The Fifth Circuit further ordered that the additional injunctive relief related to expungement of convictions and corresponding financial relief be granted. The court found that "[h]arassment in the form of baseless arrests and prosecutions is one of the most effective means of putting a halt to a voter registration drive." Such harassment, the court held, can only be stopped by a federal remedy "as broad as the evil itself." As to the initially requested injunctive relief, the Fifth Circuit remanded for consideration of the scope of appropriate relief in light of related injunctions issued in separate cases and general developments in Dallas County.

We do not have any records of the case on remand.

The case is now closed. We have limited access to case records and information, and we will update this page if more become available.

Virginia Weeks - 04/13/2018


compress summary

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Issues and Causes of Action
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Issues
Content of Injunction
Discrimination Prohibition
Preliminary relief granted
Discrimination-basis
Race discrimination
General
Fines/Fees/Bail/Bond
Voting
Voting access
Plaintiff Type
U.S. Dept of Justice plaintiff
Race
Black
Voting
Election administration
Causes of Action Civil Rights Act of 1957/1960, 42 U.S.C. § 1971
Defendant(s) Blanchard McLeod, Circuit Solicitor for the Fourth Judicial Circuit
James Hare, Judge for the Fourth Judicial Circuit
Sheriff James G. Clarke
Plaintiff Description Department of Justice
Indexed Lawyer Organizations U.S. Dept. of Justice Civil Rights Division
Class action status sought No
Class action status granted No
Filed Pro Se No
Prevailing Party Plaintiff
Public Int. Lawyer Yes
Nature of Relief Preliminary injunction / Temp. restraining order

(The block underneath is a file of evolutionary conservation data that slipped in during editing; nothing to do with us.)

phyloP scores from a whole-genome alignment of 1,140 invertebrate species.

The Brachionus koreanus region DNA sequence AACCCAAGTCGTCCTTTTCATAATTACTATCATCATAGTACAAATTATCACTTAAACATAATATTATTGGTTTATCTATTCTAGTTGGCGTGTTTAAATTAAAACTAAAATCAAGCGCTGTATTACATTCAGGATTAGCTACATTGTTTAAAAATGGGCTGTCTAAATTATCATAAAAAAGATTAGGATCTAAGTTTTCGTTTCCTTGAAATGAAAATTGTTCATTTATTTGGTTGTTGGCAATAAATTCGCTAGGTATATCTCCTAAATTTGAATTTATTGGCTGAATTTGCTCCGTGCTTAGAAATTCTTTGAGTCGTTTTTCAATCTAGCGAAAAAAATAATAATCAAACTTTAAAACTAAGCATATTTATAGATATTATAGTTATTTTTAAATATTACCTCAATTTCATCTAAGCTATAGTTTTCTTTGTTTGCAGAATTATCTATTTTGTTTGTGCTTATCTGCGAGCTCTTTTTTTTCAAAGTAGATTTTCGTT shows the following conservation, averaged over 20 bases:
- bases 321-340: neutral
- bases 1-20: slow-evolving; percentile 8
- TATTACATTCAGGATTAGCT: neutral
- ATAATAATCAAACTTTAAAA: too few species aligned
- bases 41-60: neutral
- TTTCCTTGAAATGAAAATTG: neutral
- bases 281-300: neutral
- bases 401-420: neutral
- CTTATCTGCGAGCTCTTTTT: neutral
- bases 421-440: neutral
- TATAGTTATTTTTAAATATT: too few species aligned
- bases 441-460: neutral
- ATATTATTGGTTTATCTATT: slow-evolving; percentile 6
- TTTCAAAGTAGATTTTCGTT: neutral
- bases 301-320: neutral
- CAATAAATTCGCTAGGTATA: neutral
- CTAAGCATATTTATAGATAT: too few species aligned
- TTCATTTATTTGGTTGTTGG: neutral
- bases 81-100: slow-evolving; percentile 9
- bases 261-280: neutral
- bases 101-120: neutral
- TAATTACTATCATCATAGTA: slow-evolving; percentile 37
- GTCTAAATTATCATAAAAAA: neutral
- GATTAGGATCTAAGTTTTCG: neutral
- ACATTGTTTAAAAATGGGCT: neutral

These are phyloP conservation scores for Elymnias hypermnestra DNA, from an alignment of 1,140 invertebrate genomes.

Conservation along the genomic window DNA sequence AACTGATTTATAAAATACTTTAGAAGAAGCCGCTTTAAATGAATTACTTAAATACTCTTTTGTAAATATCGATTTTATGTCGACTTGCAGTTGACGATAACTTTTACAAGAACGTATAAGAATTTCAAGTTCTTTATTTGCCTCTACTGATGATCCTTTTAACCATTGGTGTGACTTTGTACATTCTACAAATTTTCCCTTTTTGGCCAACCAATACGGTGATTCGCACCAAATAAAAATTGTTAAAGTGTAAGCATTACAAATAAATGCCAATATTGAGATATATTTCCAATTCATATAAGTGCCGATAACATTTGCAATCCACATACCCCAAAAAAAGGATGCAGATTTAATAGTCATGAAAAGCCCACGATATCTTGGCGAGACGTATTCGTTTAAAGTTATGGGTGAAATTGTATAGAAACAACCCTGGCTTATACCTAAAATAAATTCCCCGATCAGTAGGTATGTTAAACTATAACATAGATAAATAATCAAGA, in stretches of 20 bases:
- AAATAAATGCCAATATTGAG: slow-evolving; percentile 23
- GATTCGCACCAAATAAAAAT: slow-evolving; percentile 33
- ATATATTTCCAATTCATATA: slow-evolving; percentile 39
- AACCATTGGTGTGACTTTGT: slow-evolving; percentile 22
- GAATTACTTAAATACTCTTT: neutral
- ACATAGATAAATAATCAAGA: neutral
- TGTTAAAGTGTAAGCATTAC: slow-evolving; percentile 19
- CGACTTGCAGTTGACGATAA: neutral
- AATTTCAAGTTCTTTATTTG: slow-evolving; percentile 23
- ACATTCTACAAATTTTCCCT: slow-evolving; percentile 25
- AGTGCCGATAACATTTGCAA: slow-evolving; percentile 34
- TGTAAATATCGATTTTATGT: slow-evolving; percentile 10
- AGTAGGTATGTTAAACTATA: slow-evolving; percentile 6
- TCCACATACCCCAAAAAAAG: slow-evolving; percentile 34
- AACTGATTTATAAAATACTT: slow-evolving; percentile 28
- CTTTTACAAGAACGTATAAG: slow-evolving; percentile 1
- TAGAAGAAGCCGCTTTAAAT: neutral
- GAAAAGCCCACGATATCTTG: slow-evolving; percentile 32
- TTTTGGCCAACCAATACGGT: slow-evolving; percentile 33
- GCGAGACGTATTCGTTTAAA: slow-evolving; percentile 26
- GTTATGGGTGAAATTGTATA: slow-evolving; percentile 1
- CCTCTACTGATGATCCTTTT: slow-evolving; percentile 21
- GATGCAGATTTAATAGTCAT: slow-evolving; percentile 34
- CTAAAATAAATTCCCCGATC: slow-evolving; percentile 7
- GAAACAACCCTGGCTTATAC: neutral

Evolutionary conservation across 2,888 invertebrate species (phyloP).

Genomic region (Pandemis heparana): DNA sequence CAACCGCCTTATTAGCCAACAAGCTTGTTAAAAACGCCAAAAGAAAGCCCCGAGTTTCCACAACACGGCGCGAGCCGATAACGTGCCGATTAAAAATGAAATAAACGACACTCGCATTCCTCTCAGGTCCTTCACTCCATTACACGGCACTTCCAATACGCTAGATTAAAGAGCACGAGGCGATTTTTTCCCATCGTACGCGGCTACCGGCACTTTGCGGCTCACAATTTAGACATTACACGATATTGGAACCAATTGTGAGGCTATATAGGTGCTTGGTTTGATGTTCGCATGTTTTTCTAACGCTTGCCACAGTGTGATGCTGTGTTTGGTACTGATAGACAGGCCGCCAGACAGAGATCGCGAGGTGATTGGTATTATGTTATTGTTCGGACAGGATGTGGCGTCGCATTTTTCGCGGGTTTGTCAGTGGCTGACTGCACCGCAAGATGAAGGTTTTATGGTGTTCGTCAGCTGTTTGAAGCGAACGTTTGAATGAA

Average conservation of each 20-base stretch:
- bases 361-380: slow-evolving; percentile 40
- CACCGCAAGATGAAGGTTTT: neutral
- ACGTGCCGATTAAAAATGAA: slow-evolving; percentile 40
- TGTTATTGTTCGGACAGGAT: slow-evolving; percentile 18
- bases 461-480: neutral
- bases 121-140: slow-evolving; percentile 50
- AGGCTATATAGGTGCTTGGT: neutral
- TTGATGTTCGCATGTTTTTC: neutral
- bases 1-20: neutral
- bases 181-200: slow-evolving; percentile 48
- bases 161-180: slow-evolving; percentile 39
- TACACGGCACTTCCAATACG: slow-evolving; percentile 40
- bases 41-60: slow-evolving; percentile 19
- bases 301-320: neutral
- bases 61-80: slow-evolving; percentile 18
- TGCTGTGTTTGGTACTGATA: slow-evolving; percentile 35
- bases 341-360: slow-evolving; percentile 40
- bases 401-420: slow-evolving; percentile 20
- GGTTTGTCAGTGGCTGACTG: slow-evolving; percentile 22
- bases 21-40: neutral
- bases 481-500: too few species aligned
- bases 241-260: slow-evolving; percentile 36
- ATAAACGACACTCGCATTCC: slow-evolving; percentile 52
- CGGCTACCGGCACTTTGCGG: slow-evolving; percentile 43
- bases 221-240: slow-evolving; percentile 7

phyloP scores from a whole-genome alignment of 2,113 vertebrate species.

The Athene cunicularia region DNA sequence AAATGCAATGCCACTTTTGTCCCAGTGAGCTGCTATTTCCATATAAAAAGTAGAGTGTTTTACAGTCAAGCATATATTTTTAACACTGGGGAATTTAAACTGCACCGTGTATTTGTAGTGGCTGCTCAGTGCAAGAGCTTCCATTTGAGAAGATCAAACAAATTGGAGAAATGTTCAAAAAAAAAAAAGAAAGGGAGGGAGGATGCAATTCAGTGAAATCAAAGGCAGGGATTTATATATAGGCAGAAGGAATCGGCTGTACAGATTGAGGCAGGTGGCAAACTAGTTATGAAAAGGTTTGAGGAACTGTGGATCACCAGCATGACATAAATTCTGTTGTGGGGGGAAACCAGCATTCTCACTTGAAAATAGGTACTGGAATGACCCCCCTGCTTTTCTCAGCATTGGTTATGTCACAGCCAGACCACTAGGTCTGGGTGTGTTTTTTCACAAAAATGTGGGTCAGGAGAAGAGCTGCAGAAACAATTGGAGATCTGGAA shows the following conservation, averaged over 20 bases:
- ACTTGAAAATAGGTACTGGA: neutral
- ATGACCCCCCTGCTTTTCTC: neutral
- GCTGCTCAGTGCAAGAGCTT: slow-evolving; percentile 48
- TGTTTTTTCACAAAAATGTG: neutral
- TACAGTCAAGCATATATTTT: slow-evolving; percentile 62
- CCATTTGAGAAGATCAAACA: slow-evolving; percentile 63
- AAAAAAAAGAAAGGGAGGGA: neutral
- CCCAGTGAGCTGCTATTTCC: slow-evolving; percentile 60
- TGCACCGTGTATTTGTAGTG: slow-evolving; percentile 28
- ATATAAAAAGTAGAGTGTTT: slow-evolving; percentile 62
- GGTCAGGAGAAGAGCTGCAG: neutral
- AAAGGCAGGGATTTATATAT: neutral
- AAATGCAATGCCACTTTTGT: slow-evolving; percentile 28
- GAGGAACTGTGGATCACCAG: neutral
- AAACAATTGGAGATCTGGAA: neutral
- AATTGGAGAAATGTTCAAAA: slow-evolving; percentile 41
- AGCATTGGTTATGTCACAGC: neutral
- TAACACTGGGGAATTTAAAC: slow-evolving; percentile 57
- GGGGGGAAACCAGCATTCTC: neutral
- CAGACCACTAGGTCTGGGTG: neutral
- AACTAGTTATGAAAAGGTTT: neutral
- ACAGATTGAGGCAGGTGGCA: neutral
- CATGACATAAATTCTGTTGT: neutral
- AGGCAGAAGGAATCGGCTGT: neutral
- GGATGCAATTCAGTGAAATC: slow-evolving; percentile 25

Damages
Source of Relief Litigation
Order Duration 1967 - n/a
Filing Year 1963
Case Closing Year 1967
Case Ongoing No
Docket(s)
No docket sheet currently in the collection
General Documents
Statement Pursuant to Rule 65 of the Federal Rules of Civil Procedure as to Why the Attached Order was Granted Without Notice (N.D. Ala.)
VR-AL-0248-0001.pdf | Detail
Date:
Source: Papers of Alexander (Sandy) Ross
Motion of Appellant for an Injunction Pending Appeal and Memorandum in Support Thereof
VR-AL-0248-0003.pdf | Detail
Date: 11/12/1963
Source: Papers of Brian Landsberg
Opinion (229 F.Supp. 383) (S.D. Ala.)
VR-AL-0248-0006.pdf | WESTLAW| LEXIS | Detail
Date: 03/19/1964
Source: Westlaw
Record on Appeal
VR-AL-0248-0005.pdf | Detail
Date: 04/24/1964
Source: Papers of Brian Landsberg
Brief for Appellant
VR-AL-0248-0002.pdf | Detail
Date: 08/01/1964
Source: Papers of Brian Landsberg
Brief for Appellant
VR-AL-0248-0004.pdf | Detail
Date: 09/09/1964
Source: Papers of Brian Landsberg
Opinion (385 F.2d 734)
VR-AL-0248-0007.pdf | WESTLAW| LEXIS | Detail
Date: 10/16/1967
Source: Westlaw
Judges Thomas, Daniel Holcombe (S.D. Ala.)
VR-AL-0248-0006
Wisdom, John Minor (Fifth Circuit)
VR-AL-0248-0007
Plaintiff's Lawyers Choppin, Gerald P. (District of Columbia)
VR-AL-0248-0002 | VR-AL-0248-0004
Doar, John (District of Columbia)
VR-AL-0248-0002 | VR-AL-0248-0004
Douglas, John W. (District of Columbia)
VR-AL-0248-0003
Greene, Harold H. (District of Columbia)
VR-AL-0248-0002 | VR-AL-0248-0004
Jansen, Vernol R. (District of Columbia)
VR-AL-0248-0002 | VR-AL-0248-0003 | VR-AL-0248-0004
Marshall, Burke (District of Columbia)
VR-AL-0248-0002 | VR-AL-0248-0004
Rose, David L. (District of Columbia)
VR-AL-0248-0003